The National Endowment for the Humanities selected Leon R. Kass to deliver its prestigious annual Jefferson Lecture in 2009. The event was held at the Warner Theatre on May 22, 2009. The introductory remarks delivered by Wilfred M. McClay appear below, courtesy of Professor McClay.
It’s a great honor for me to introduce Leon Kass. There is no one in contemporary American life who better embodies the fundamental mission of the humanities. This may seem a surprising assertion about a man whose resume is so heavily tilted toward the life sciences: an M.D. from the University of Chicago, a Ph.D. in biochemistry from Harvard, and years of employment at the National Institutes of Health and the National Academy of Sciences. And yet, as the author of a dazzling array of books and essays on topics ranging from the philosophy of science to the philosophy of eating, from the wisdom of the Bible to the morality of euthanasia and the intricacies of courtship and love, Leon Kass has proven himself an exemplar of the great humanistic motto: Homo sum: humani nil a me alienum puto. (I am human, nothing human is alien to me.)
Indeed, perhaps the only thing alien to Leon Kass is our general tendency to treat science as a realm apart, a form of knowledge entirely distinct from the realms of literature, philosophy, history, and other venerable forms of human inquiry about human things. This is the pathology of the “two cultures,” lamented by the British writer C. P. Snow in an influential lecture given at Cambridge University almost exactly 50 years ago: May 7, 1959.
This is not the time or place to revisit Snow’s critique. But the general condition he identified remains one of the central problems of our civilization. And no one in our day has addressed it with more subtle wisdom and enduring insight than Leon Kass.
The problem is not merely that we need to be “better-rounded,” so that humanists know the second law of thermodynamics, and scientists know Shakespeare. We need to recognize, first, that science is a profoundly human activity, which reflects the very best of which we humans are capable; and second, that there are crucial things that science simply cannot do. Science cannot tell us what it means to live a good life, or where we should go to find one. And it cannot replace those elements of our civilization, notably our great religious and literary texts, that do tell us about those things, however imperfectly.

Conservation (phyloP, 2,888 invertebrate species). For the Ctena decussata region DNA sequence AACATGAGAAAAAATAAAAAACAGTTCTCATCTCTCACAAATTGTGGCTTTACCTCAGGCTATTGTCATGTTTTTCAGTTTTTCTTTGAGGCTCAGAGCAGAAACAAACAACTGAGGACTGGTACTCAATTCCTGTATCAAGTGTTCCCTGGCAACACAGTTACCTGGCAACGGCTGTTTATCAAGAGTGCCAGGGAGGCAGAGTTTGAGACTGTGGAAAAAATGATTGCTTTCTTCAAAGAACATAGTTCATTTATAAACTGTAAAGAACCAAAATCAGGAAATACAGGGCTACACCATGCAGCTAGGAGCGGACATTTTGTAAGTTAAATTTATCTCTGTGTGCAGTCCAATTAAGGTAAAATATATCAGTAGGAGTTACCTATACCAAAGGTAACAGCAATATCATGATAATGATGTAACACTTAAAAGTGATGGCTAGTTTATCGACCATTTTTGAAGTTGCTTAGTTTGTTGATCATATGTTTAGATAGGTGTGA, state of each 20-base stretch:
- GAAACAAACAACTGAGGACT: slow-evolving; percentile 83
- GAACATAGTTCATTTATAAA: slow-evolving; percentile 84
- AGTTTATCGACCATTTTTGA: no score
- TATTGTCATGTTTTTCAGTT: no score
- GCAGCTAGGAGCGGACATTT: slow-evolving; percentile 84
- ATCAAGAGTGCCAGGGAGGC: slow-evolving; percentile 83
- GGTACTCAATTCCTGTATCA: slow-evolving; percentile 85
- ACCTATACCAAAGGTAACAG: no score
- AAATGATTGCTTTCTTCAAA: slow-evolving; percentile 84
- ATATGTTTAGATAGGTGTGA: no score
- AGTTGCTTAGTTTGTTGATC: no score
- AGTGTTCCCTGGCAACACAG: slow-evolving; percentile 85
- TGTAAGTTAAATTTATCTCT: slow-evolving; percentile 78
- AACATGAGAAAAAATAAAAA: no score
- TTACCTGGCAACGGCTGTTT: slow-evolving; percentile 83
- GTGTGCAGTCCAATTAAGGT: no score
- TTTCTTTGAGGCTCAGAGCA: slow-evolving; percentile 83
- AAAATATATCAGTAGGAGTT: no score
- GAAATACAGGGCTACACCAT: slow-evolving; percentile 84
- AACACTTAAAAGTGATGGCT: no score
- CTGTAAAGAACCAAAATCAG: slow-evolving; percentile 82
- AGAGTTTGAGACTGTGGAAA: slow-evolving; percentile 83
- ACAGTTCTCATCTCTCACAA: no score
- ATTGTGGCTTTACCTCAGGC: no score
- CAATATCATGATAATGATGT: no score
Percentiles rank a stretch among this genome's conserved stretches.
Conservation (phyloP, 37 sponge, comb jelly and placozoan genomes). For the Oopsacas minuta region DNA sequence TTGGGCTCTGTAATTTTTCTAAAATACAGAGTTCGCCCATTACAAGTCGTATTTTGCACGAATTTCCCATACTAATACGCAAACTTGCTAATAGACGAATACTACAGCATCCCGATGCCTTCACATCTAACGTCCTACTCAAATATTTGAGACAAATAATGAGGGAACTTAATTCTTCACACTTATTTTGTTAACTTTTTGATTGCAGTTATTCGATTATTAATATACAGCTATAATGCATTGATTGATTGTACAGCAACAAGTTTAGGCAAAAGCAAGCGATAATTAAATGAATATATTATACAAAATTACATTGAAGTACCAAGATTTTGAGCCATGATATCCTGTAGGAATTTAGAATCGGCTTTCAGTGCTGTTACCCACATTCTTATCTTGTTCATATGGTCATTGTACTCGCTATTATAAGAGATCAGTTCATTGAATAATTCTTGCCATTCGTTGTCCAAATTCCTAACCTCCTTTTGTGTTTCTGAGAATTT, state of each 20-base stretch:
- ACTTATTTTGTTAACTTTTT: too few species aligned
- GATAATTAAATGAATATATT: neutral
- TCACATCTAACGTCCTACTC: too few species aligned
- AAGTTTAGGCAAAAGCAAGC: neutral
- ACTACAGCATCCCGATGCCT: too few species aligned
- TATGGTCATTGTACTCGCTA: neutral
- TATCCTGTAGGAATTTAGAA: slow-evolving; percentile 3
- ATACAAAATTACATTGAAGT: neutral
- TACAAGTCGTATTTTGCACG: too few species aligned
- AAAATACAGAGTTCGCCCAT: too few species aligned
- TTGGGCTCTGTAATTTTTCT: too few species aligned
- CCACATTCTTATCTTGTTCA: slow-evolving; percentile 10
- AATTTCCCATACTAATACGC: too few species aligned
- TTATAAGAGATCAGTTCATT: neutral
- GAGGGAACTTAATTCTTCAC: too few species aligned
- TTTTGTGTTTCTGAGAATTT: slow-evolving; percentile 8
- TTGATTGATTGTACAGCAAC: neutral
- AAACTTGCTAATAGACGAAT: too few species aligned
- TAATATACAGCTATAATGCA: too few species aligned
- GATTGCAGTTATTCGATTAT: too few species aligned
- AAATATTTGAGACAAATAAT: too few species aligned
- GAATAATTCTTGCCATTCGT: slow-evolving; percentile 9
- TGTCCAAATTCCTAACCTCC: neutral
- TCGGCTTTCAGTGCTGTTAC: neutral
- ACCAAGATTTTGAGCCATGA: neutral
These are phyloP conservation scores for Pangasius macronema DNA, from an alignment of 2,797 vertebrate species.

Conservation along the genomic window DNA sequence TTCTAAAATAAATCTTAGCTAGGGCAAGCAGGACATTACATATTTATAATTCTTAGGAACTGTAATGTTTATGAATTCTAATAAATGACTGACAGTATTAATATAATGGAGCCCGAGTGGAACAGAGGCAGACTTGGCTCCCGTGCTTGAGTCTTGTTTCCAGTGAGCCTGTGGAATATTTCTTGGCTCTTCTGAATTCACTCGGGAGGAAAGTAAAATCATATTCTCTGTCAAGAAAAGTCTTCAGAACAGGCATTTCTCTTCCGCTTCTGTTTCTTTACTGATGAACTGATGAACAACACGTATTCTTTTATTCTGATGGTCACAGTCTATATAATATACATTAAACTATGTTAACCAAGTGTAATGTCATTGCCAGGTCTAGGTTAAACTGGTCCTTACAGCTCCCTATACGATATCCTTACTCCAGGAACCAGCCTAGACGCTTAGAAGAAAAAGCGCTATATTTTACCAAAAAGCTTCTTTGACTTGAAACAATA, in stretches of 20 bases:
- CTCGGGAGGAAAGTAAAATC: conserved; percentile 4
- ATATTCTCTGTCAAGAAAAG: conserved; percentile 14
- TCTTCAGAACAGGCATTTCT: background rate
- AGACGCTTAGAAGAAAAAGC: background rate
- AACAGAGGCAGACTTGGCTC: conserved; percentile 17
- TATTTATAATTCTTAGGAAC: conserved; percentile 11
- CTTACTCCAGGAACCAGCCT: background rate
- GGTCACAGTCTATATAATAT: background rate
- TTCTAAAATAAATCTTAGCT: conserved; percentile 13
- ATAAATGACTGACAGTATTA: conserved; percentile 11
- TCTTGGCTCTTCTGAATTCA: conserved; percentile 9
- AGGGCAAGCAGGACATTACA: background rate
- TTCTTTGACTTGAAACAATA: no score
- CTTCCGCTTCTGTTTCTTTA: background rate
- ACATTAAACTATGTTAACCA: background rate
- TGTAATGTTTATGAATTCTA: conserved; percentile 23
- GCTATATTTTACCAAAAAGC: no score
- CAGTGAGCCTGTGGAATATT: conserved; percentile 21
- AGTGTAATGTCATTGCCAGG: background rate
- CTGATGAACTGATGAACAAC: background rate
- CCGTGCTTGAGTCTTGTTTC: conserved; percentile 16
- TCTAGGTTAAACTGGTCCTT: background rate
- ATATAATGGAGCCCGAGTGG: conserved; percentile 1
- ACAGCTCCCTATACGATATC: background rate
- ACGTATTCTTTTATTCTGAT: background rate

Leon Kass’s work is dedicated to the proposition that we need both ways of knowing. He addresses directly a fear we all share, that our scientific conquest of nature, even while expressing many of the most impressive features of our civilization, may have the paradoxical effect of undermining the dignity and sustainability of human life. How can we avert this fate, and see to it that our discoveries and innovations serve ennobling ends rather than degrading ones? How can we devise a fuller account of nature, one that does justice to the wholeness of human existence as we experience it?
Such questions are at the core of Leon Kass’s lifelong quest, including his many years as a distinguished teacher, mainly at the University of Chicago — although I would also include under that rubric his magnificent service to the nation as the founding chairman of the President’s Council on Bioethics. In that capacity too he has been a dedicated teacher.
The Council on Bioethics under Leon Kass’s direction was an entity utterly unique in American history. Unlike the usual presidential commission, it never sought to promote a laundry list of “solutions” to national “problems.” Instead, Kass designed it to be an ongoing contribution to public education, and an expression of faith in the possibilities of democracy. It aimed to provide us with the materials we need to engage, as a society, in serious democratic deliberation over these crucial matters. That is why all the Council’s work, including transcripts of every meeting, is posted on its website, a rich deposit of intelligent reflection and discussion about the knottiest and most troublesome issues of our time — and an enterprise clearly bearing the impress of Leon Kass, the public-spirited teacher and “unlicensed” humanist.
Perhaps it is because Leon Kass came to the humanities by way of the sciences that he sees the humanities with such freshly appreciative eyes, and insists upon recalling them to their central mission. Perhaps it is because he was raised an entirely secular Jew, and came to the study of the Hebrew Bible uncoerced by anything other than his own honest search, that he is able to open this oldest of texts to us in such astonishingly fresh ways. Perhaps it is because he loves science, with a fully “licensed” intimacy of which humanists may not be capable, that he can acknowledge its limitations without rancor or defensiveness, and can show how much it stands in need of a corrective to its deficiencies, both for the sake of our democracy and for the sake of our souls.
But whatever the ultimate source of his gifts, I know that I, and all Americans, are deeply in debt to him — for his uncommon and timely insights, for his efforts to clarify our thinking and ennoble our discourse, and for his incomparable example as a man of high integrity and lavish generosity. And so it is a great honor, and even greater pleasure, to welcome him to the podium, for this year’s Jefferson Lecture, “‘Looking for an Honest Man’: Reflections of an Unlicensed Humanist.”
The New Atlantis is building a culture in which science and technology work for, not on, human beings.
Introduction of Leon R. Kass